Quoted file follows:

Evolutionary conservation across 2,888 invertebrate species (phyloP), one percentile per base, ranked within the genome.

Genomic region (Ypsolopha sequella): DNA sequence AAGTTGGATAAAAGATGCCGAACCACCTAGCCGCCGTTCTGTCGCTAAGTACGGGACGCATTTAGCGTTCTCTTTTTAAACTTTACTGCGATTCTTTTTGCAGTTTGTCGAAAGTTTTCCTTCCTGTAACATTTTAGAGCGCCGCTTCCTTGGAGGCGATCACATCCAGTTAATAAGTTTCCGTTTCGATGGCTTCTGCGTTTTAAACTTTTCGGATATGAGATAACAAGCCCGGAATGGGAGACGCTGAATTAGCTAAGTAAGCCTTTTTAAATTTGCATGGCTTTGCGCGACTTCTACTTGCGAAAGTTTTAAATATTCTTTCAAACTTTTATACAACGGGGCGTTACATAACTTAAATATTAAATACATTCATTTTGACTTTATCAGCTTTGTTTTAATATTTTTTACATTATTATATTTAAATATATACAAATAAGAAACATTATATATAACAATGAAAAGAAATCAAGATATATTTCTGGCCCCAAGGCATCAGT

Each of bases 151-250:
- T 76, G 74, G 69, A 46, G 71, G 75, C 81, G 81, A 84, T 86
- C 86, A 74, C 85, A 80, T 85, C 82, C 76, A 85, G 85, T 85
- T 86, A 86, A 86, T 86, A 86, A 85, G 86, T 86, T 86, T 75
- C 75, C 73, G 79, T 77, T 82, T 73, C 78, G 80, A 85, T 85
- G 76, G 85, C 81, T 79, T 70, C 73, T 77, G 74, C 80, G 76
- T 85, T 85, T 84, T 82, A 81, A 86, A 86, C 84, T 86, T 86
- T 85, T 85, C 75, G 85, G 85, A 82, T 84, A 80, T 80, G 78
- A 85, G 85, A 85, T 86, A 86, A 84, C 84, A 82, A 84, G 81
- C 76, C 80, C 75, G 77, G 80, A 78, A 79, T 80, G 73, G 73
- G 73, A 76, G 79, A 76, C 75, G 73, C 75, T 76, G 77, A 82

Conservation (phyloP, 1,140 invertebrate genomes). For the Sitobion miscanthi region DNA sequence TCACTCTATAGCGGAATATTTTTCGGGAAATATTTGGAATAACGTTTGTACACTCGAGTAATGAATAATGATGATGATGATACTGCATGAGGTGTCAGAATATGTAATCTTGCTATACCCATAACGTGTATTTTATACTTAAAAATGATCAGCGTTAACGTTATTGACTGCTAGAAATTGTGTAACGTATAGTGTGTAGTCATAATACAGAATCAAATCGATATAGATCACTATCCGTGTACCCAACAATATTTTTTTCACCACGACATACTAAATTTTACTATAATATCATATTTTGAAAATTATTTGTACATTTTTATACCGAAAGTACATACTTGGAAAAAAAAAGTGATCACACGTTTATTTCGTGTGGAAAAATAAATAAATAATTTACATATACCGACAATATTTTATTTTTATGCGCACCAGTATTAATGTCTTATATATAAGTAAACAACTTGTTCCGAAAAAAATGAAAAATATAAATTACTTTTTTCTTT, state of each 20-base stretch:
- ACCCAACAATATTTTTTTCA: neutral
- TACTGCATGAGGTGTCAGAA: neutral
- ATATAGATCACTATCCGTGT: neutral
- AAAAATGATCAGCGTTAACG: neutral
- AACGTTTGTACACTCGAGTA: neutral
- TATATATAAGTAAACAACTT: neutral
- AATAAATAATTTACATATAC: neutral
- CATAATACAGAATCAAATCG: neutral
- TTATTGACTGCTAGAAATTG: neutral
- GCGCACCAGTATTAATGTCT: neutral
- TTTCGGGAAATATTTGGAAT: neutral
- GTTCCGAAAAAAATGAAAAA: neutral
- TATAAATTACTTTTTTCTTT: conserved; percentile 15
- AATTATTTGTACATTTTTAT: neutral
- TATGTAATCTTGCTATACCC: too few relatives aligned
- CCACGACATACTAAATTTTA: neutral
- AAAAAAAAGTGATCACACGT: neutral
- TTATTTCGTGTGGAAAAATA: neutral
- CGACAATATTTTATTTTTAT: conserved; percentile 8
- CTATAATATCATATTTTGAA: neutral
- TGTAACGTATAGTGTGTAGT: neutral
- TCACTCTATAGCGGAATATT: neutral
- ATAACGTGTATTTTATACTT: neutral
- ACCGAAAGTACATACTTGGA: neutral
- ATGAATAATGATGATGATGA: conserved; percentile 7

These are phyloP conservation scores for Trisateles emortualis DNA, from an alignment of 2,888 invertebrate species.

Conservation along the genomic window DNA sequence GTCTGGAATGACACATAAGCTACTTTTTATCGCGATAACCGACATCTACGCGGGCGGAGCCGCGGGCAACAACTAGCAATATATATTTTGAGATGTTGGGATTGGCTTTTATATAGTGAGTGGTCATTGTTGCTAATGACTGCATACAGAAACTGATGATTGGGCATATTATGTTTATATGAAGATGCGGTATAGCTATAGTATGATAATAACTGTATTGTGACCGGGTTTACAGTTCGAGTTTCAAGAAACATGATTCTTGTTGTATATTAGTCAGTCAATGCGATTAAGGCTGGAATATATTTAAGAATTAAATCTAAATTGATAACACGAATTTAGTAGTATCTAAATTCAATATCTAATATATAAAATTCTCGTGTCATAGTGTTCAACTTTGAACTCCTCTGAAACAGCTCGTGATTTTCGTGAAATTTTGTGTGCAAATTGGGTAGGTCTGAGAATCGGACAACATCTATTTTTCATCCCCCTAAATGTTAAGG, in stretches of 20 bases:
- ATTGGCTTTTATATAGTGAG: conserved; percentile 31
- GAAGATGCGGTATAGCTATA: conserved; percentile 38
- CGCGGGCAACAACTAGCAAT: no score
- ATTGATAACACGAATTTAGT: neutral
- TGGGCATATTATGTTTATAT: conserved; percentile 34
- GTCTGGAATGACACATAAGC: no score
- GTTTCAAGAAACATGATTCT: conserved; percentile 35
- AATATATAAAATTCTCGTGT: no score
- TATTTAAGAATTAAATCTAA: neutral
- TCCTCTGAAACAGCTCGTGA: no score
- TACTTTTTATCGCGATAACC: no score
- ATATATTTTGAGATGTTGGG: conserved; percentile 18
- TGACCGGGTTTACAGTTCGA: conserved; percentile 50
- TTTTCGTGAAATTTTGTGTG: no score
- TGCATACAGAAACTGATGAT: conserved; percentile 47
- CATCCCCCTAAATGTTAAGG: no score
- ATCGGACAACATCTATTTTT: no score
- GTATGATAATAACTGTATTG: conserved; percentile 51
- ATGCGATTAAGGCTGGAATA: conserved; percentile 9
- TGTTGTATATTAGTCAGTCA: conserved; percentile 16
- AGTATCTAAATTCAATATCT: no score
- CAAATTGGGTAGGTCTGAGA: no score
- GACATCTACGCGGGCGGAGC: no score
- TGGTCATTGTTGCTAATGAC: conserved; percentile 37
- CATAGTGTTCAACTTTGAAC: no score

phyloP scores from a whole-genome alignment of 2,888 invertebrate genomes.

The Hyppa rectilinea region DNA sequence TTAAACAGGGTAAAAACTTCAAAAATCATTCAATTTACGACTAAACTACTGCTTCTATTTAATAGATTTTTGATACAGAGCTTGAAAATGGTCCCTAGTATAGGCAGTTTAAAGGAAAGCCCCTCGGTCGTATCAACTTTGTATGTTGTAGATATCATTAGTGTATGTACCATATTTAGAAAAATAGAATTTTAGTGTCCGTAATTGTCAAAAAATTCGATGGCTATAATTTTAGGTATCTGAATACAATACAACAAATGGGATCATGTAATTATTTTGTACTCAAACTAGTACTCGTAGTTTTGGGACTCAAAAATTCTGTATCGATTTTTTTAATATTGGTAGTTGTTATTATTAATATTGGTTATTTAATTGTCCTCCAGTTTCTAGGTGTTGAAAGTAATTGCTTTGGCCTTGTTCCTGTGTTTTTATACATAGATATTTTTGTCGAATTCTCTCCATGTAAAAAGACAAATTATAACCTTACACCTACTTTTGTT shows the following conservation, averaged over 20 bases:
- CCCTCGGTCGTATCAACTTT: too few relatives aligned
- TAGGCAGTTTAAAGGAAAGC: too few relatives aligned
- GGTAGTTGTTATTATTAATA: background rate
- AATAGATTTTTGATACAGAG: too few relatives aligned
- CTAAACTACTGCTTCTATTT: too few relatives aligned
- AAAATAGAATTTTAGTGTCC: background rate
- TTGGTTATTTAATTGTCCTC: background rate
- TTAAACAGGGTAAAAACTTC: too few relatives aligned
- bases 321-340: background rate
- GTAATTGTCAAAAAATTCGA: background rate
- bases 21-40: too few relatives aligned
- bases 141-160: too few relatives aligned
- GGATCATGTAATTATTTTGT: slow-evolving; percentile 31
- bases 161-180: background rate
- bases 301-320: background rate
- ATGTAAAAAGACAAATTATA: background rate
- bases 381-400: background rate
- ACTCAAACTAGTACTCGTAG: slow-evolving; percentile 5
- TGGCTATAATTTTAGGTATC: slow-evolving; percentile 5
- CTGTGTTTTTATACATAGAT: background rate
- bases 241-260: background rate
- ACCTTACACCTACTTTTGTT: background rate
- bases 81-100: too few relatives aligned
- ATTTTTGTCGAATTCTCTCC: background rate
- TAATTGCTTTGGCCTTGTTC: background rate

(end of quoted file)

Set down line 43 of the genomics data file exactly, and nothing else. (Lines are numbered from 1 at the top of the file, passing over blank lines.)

- GAAGATGCGGTATAGCTATA: conserved; percentile 38